Red Mountain (Washington)

From Wikipedia, the free encyclopedia
Jump to navigation Jump to search
Red Mountain
Red Mountain from East.JPG
Red Mountain as seen from the east in 2007.
Highest point
Elevation1,410 ft (430 m) NGVD 29[1]
Prominence720 ft (220 m)[1]
Coordinates46°17′52″N 119°26′27″W / 46.2979123°N 119.4408562°W / 46.2979123; -119.4408562Coordinates: 46°17′52″N 119°26′27″W / 46.2979123°N 119.4408562°W / 46.2979123; -119.4408562[2]
Topo mapUSGS Benton City

Red Mountain is located in the southeast corner of Washington state near the Tri-Cities between Rattlesnake Mountain and Candy Mountain. This region is situated among the Columbia, Snake and Yakima Rivers. The mountain covers an area of approximately 4,040 acres (16.3 km2).

Red Mountain AVA, Washington's smallest wine region appellation, is situated on the south-facing slope of Red Mountain, between the cities of Benton City and West Richland within the larger Yakima Valley. About 700 of the area's 4,040 acres (16.3 km2) are planted to winegrapes, which mainly include Cabernet Sauvignon, Merlot, Cabernet franc, Syrah and Sangiovese. The area is home to 37 wineries.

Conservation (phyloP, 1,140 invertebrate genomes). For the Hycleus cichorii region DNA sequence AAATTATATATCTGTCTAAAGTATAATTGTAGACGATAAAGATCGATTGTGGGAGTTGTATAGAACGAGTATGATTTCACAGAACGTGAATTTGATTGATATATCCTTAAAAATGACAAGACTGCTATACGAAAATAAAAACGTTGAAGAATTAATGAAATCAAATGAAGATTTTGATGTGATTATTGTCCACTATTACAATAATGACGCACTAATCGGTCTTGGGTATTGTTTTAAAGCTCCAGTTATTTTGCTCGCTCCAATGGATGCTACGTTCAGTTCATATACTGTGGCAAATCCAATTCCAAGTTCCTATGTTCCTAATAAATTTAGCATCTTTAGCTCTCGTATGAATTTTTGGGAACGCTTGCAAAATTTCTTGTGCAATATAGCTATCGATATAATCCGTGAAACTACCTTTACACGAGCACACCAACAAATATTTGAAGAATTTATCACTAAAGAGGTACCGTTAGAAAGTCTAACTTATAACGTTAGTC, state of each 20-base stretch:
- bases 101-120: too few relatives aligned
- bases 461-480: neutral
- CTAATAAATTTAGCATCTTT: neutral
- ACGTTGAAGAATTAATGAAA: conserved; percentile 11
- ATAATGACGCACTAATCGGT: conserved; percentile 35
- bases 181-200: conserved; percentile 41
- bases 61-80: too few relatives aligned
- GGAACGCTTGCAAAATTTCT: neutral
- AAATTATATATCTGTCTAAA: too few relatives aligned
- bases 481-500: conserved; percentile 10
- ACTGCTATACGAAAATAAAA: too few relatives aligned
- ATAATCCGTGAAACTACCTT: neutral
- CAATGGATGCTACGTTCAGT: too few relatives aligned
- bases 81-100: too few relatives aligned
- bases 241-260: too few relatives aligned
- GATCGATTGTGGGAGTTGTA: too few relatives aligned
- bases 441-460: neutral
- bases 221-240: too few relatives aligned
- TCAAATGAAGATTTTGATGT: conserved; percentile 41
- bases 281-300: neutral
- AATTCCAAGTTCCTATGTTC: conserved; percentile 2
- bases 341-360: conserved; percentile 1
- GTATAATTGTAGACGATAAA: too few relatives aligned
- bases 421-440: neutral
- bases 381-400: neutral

Kiona Vineyard looking northwest. Red Mountain to the right, the Yakima River gap in the middle and Rattlesnake Mountain to the left.

In 2001, the federal government recognized the Red Mountain area as an official American Viticultural Area.[3] Some of Washington's top estates are sourcing grapes from the Red Mountain AVA. The sandy loam soil of the region is high in calcium and alkaline. Red Mountain's vineyards are characterized by good air drainage, light soils and deeply rooted vines. With only 6 to 8 inches (200 mm) of annual rainfall, area growers must irrigate, which allows them to control vine vigor and ease vines into dormancy before winter. Red Mountain's growing season averages 180 days.

Nearby cities and towns[edit]

Benton City, Kennewick, Pasco, Prosser, Richland, West Richland.


  1. ^ a b "Red Mountain, Washington".
  2. ^ "Red Mountain". Geographic Names Information System. United States Geological Survey.
  3. ^ Barron's accessed November 10, 2019
Red Mountain as seen from the west.